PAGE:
Development of a microwave-assisted catalytic reactor for wastewater treatment: simulation and experiments
The global population is constantly rising and with the consequent increase in demand for clean water, the planet is facing a looming freshwater shortage. At the current rate, cities around the globe could lose as much as two thirds of their freshwater supply by 2050. To tackle this, there has been a huge surge on the investigation of novel wastewater treatment technologies. Advanced oxidation processes (AOPs) have shown great promise in this regard. Recently using microwaves with AOPs has been proven to exhibit improved reaction rates and thus there is a push towards developing processes involving microwaves and AOPs to achieve high water treatment efficiencies. However no methodical studies have been conducted to the best of our knowledge, to take the lab scale improvements successfully on to the pilot scale wastewater treatment system. To design such a system by coupling microwaves with Fenton process is the objective of this microwave assisted catalytic treatment of wastewater (MICROCAT) research project. Multiphysics simulation was used for cavity design optimisation and common pesticides found in agricultural wastewater were used as candidate impurities.
A heterogeneous Fenton catalyst was prepared by a multi-stage thermal and chemical treatment of polyacrylonitrile (PAN) mesh on polypropylene support structure in collaboration with De Montfort University (DMU). The PAN meshes, after each stage of the treatment process, have been characterised using the field emission gun scanning electron microscope (FEGSEM) and electron dispersive X-ray spectroscopy (EDX) for microstructure and composition. The catalyst was used to study the decomposition of a model compound (e.g., carbetamide) using microwave radiation as well as conventional heating. Two kinds of trials were carried out — constant power and constant temperature — to observe the effect of variation of process parameters on the reaction rates. It was seen that the use of microwave heating enhanced the rate of decomposition compared to conventional heating in both scenarios.
Attempts were also made to modify the composition of the catalyst and the support structure using polyvinylidene fluoride (PVDF) and carbon based additives (graphite and carbon black) to improve the microwave absorption characteristics. The combination of additive and PAN/PVDF mixtures has the potential to help in designing a suitable fabric support for catalyst that could be more receptive to microwaves, thereby helping to improve the energy efficiency of the process. Thorough investigation of dielectric properties and microwave absorption characteristics of the catalyst and support materials were performed independently. The heating rates of the meshes were monitored using an infrared thermal imaging camera. The absorption efficiencies of materials commonly used to build water treatment reactors such as polypropylene (PP), Fibreglass reinforced plastic (FRP), polyvinyl chloride (PVC), glass, PTFE, and fused quartz were assessed by subjecting them to constant microwave power experiments to ascertain their utility for making the reactor parts.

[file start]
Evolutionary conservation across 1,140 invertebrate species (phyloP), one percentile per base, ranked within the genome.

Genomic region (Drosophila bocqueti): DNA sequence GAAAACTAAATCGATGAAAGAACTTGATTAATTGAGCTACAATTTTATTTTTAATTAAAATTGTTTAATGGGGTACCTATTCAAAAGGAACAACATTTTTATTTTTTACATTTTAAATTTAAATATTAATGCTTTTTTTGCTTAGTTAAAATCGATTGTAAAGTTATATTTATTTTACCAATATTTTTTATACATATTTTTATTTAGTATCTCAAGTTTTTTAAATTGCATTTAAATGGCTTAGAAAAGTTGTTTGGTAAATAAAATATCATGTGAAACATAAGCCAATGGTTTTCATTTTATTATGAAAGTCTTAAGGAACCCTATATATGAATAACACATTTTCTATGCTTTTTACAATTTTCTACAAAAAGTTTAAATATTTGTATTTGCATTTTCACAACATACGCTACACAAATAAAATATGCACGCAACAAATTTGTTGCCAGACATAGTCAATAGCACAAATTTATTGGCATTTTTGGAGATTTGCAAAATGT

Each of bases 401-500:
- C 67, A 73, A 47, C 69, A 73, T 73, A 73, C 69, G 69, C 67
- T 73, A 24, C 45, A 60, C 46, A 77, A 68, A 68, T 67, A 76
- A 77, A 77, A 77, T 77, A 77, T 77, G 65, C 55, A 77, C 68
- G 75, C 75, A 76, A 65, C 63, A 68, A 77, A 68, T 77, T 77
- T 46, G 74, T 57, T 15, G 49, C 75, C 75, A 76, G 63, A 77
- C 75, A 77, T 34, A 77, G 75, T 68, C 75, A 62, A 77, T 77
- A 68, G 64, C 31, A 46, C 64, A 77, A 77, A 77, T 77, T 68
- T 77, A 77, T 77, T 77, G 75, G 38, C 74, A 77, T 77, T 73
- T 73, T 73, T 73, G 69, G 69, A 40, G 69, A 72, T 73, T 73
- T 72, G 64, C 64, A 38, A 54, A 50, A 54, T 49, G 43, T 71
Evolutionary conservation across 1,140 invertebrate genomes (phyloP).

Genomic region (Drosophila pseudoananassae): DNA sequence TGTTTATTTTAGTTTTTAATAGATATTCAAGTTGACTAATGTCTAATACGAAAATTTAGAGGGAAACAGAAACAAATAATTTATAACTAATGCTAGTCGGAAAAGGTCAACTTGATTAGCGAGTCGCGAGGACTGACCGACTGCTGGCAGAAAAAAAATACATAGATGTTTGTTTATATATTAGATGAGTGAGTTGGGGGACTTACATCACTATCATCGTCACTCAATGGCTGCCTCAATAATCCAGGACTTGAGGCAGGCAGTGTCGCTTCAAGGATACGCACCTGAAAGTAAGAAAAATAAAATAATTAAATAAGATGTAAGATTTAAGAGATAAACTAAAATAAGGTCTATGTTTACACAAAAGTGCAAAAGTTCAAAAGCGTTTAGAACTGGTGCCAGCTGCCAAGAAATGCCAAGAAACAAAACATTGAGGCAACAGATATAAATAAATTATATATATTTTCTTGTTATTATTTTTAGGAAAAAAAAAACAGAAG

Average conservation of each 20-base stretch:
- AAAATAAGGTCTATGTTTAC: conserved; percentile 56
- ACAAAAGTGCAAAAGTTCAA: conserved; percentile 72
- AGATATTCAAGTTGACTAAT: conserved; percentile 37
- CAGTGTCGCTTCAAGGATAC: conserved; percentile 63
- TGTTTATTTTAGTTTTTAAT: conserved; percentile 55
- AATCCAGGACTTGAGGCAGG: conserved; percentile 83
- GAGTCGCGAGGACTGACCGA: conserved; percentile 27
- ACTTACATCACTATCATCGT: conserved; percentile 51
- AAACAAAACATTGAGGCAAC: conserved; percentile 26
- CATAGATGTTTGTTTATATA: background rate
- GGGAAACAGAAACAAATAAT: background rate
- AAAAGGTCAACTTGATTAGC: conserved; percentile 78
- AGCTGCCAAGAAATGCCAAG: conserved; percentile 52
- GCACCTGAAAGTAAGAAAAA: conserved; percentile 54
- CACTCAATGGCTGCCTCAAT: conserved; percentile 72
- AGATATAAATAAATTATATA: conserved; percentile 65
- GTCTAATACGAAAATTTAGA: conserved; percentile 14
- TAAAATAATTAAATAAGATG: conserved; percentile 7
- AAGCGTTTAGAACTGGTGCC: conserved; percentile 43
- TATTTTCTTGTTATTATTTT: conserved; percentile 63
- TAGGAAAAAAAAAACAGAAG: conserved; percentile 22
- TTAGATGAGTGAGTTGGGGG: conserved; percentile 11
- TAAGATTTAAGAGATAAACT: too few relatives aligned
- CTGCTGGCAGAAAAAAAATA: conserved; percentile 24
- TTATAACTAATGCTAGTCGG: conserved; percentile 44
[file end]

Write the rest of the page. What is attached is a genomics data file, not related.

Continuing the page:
To take the successful lab scale results (100 ml) to scalable levels (80000 ml) for field trails, a new microwave reactor system was designed and tested. The cavity design was aided by multiphysics simulation of the electromagnetic field and temperature distribution inside the cavity. The model was created using COMSOL and provided valuable insight in making several design choices and improvements. The material data used in the model was determined both from our characterisation results and from corroborative literature data. The cavity itself was fully constructed using aluminium and the internal components were made using polypropylene and PTFE within the project timeline. The cavity was commissioned and initial testing at end user sites involved experiments measuring the rate of decomposition of carbetamide and other pesticides – the results again emphasising that microwave treatment improves the reaction rates both from lab scale and in pilot scale water treatment situations in comparison to conventional treatment systems. This augers well for the generic applicability of the microwave assisted catalytic reactor system and its potential for the efficient treatment of contaminated water from hard to treat agricultural. Industrial, medical and defence waste/pollutants in future. An added advantage is that the developed microwave treatment system is mobile (on an ISO-container) and hence can reach the remote, contaminated site and treat it then and there rather than transporting the contaminated fluid to the treatment plant in a faraway location.
Great Britain, Innovate UK.
- Aeronautical, Automotive, Chemical and Materials Engineering
Rights holder© Aashu Anshuman
NotesA Doctoral Thesis. Submitted in partial fulfilment of the requirements for the award of Doctor of Philosophy of Loughborough University.
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